The Consumer Rights Act

What happens if I can't resolve a customer complaint?


If you have tried to resolve a customer's complaint but the situation is 'deadlocked', then what happens next will depend on whether:

  • you have acted properly
  • the customer decides to pursue the matter

If you accept that the customer's claim was valid under the Consumer Rights Act - but are confident that you have offered the necessary refund, repair or replacement - you may have met your legal obligations even if the customer refuses to accept that.

However, if you're uncertain that what you have offered is sufficient, you should seek advice from Consumerline.

Small claims

If a customer does decide to pursue a claim, they can use the small claims procedure for goods up to a maximum value of £5,000. You can choose either to defend the claim yourself or appoint someone to represent you. Larger claims can be made through civil actions in the County Court.

Always try to resolve complaints if possible. Time spent on defending a legal claim will probably outweigh the time you would have spent on resolving the matter amicably. Also remember that the inevitable outcome of an unresolved complaint is at least one lost customer and the potential for bad publicity.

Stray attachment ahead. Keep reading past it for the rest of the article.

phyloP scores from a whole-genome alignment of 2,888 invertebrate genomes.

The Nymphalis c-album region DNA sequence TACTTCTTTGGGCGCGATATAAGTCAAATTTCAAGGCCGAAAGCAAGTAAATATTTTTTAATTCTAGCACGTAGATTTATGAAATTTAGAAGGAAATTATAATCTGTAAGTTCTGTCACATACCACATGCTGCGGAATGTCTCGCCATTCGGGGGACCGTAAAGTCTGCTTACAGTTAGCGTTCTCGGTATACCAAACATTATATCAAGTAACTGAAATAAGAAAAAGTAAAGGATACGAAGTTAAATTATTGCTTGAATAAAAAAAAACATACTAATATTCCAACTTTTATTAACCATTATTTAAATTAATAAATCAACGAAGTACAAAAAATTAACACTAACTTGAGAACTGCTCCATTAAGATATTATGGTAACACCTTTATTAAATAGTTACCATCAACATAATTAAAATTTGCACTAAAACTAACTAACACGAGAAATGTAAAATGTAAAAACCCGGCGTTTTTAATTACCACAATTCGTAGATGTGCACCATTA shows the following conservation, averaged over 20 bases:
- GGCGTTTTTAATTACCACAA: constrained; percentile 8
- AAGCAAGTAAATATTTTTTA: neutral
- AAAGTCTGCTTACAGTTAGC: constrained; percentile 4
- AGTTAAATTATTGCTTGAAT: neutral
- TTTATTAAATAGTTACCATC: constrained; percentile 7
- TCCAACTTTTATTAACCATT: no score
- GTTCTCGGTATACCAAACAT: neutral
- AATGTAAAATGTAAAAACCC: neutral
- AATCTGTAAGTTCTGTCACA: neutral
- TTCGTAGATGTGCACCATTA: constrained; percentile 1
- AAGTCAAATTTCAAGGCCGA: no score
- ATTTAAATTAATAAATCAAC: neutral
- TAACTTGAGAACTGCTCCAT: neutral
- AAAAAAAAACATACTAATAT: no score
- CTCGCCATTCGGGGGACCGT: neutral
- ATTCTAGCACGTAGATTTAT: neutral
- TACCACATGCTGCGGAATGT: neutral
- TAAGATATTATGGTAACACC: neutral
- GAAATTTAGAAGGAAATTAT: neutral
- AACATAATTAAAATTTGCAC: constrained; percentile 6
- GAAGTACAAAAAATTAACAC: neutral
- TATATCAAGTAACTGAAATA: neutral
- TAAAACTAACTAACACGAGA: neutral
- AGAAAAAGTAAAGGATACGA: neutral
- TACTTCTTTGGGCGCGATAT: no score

Alternative Dispute Resolution

When there is a dispute between a business and a consumer, there are different options available to help resolve the issue. Alternative Dispute Resolution (ADR) is any process for the resolution of a dispute out of court.

Although traders do not have to agree to use ADR for a consumer dispute (unless it is compulsory for them by law, by scheme membership or by contract), traders are required to provide certain information about ADR to consumers.

When a trader is considering a consumer complaint and they have gone through their own complaint-handlings procedure, they must provide the consumer with:

  • a statement that the trader cannot settle the complaint with the consumer
  • the name and website address of an ADR provider that could deal with the complaint, if the consumer wishes to use ADR
  • whether the trader is obliged or prepared to submit to an ADR procedure operated by that provider

The trader has to give the consumer details of an ADR provider but does not have to agree to use ADR.

The information must be provided in a 'durable medium' - for example, a letter or an email - and it will normally form part of the final 'deadlock' letter in response to a consumer complaint.

In addition, when a trader is subject to compulsory ADR, either by law or through the membership of a trade association, they must provide the name and website address of the ADR provider or scheme on their own website (if they have one) and as part of their general contract terms.